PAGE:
Strategic Insights: Lessons learned from Sustainable Supply Chain Summit 2012

November 12, 2012 EcoVadis

In October, Ethical Corporation hosted a sustainable supply chain conference in London. Speakers included Marks & Spencer, Nestlé, Carbon Disclosure Project, Heineken, Ericsson, the Ethical Trading Initiative, BT, Nike, Reckitt Benckiser, Oxfam UK, and EcoVadis. Some key areas focused on included:

  1. When it comes to selecting countries or regions to source from, sustainability is usually considered afterwards. Buying Practices can be further embedded into sourcing departments through ramping up the importance of sustainability in RFP templates, using financial rewards, and developing a series of rewards for suppliers that buyers can offer (including longer contracts and increased volumes.)
  2. NGOs and companies are often perceived as being at opposite ends of the chess board. However, it is clear now that supply chain collaboration is not just evident in Western brands but also amongst Asian brands. These collaborations are driving industry change.
  3. Industry standards are set in some areas (ILO standards), but not so clear in others (carbon footprinting.) Companies want to use an established global standard (i.e. Carbon Disclosure Project) to report their environmental data to stakeholders.  It is crucial that companies engage their suppliers through a recognized standard to reduce the reporting burden on suppliers.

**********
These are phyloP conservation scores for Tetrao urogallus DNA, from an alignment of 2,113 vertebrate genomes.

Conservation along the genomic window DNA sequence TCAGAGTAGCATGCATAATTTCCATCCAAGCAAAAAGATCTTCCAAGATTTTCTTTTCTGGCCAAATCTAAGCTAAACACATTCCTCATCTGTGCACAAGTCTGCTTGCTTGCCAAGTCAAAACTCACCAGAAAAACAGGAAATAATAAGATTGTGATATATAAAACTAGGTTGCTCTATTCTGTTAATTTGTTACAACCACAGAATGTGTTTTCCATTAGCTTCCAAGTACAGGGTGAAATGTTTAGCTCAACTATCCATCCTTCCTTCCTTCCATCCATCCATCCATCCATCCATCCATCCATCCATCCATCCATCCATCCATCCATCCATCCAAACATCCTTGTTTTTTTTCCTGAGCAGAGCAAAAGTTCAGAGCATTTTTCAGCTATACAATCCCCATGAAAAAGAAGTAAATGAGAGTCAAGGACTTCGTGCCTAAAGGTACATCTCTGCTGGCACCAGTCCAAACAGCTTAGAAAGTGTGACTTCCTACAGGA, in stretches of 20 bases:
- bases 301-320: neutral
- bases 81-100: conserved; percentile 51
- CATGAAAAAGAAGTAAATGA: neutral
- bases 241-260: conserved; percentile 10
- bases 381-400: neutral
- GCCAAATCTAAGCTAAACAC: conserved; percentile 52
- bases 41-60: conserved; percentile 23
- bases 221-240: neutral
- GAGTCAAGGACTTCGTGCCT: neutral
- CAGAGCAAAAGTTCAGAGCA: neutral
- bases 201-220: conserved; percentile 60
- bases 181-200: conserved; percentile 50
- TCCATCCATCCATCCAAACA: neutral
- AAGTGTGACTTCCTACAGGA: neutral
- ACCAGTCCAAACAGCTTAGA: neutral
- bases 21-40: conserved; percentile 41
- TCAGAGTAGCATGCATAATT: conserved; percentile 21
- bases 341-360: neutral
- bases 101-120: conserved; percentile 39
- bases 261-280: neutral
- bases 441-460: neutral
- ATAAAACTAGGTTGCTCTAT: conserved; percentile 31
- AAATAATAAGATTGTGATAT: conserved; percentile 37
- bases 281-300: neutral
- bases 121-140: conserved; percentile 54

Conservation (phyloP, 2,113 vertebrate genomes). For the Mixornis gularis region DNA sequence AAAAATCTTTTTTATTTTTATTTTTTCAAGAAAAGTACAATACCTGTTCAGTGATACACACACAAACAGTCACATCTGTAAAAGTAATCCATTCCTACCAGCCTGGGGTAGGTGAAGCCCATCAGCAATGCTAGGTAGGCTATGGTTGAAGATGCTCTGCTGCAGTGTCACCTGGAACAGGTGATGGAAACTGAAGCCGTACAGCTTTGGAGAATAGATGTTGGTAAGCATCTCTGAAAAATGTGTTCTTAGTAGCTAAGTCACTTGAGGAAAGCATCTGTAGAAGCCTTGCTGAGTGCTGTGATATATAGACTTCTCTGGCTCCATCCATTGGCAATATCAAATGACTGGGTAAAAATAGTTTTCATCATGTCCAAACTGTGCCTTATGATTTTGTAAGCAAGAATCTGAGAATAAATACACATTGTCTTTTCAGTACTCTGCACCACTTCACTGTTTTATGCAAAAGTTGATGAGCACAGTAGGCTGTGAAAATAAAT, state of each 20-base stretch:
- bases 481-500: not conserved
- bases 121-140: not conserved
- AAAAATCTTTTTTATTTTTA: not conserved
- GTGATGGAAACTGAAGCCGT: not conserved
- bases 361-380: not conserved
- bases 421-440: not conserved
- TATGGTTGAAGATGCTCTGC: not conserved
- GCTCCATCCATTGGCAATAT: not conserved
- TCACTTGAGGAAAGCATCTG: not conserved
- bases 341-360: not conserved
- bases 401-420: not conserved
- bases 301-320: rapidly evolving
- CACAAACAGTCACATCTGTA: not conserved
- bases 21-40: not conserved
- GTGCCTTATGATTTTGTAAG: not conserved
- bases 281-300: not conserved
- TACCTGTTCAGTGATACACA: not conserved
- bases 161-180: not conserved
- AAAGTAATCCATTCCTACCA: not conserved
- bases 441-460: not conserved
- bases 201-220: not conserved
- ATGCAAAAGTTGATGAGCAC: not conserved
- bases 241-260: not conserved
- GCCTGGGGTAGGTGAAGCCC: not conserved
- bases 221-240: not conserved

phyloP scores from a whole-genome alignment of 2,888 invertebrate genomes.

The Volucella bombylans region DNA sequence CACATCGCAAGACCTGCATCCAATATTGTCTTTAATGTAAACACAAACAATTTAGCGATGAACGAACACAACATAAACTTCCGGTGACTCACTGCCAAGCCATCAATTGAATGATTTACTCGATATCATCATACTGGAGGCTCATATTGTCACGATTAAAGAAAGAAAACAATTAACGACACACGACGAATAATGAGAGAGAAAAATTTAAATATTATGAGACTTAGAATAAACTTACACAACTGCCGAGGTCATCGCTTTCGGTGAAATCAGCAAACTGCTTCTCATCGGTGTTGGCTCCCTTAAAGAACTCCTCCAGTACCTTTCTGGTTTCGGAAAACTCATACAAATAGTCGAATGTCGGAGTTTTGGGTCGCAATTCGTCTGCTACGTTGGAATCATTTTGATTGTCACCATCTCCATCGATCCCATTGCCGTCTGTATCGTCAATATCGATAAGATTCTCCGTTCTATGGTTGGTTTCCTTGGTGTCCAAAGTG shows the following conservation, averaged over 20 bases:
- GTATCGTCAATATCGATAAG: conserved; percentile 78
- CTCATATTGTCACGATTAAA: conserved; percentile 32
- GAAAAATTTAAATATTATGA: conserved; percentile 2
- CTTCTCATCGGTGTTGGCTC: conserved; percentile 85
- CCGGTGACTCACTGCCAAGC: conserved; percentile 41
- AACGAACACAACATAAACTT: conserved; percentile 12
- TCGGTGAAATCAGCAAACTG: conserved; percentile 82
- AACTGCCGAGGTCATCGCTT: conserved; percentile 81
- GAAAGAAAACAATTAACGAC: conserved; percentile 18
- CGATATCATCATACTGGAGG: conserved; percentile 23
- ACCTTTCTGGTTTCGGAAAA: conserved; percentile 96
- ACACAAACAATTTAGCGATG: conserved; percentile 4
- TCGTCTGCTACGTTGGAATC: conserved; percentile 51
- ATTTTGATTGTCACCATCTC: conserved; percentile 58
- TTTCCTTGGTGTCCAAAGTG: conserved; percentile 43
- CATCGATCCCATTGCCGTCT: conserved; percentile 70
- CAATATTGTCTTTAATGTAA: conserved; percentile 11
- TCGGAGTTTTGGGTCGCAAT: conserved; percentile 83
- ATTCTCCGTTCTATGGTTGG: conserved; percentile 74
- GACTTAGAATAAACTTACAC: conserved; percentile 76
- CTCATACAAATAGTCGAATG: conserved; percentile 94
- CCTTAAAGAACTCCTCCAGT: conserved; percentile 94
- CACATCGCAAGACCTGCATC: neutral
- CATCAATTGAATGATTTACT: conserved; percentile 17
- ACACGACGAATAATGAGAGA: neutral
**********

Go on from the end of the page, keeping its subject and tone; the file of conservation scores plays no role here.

4. Increasing legislation, such as the Dodd-Frank Act and the California Transparency in Supply Chains Act in 2012, particularly in the US are compelling companies to take a more robust approach to monitoring third party activities. However, in comparison implementation in Europe has been slower and the UK Bribery Act is not considered as significant as the FCPA.
  5. Supplier audits are not effectively utilized to roll out significant and tangible changes over time for many reasons, including it being unclear to suppliers what corrective actions to undertake. With vast supplier bases across the globe it is clear that for many companies this will take time. However, a pragmatic approach, clear change management communication strategies post audit and structured Corrective Action Plan (CAP) templates are clearly on the agenda.
  6. The supply chain has become increasingly more global and complex which presents greater challenges and risks. Risk commodities such as palm oil or production in high risks zones needs to prioritized. Continuous monitoring is critical in conjunction with ensuring suppliers signup to standards, help suppliers meet standards, or seek alternatives. NGO input should be factored into decisions as they likely to be the judge, and it is better to have a discussion in private than in public.
  7. Given the growing pressures on depleting natural resources, the need to maximize bottom line profits and decrease reputational social risks, it comes as no great surprise that a growing number of competitors are collaborating through working together on capacity building in sustainability or through sector specific groups (i.e. retailers collaborating via industry groupings such as the Ethical Trading Initiative.)

This article was written by Jasmin Aswani, CSR  Senior Analyst at Ecovadis 

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Top photo on Creative Common License

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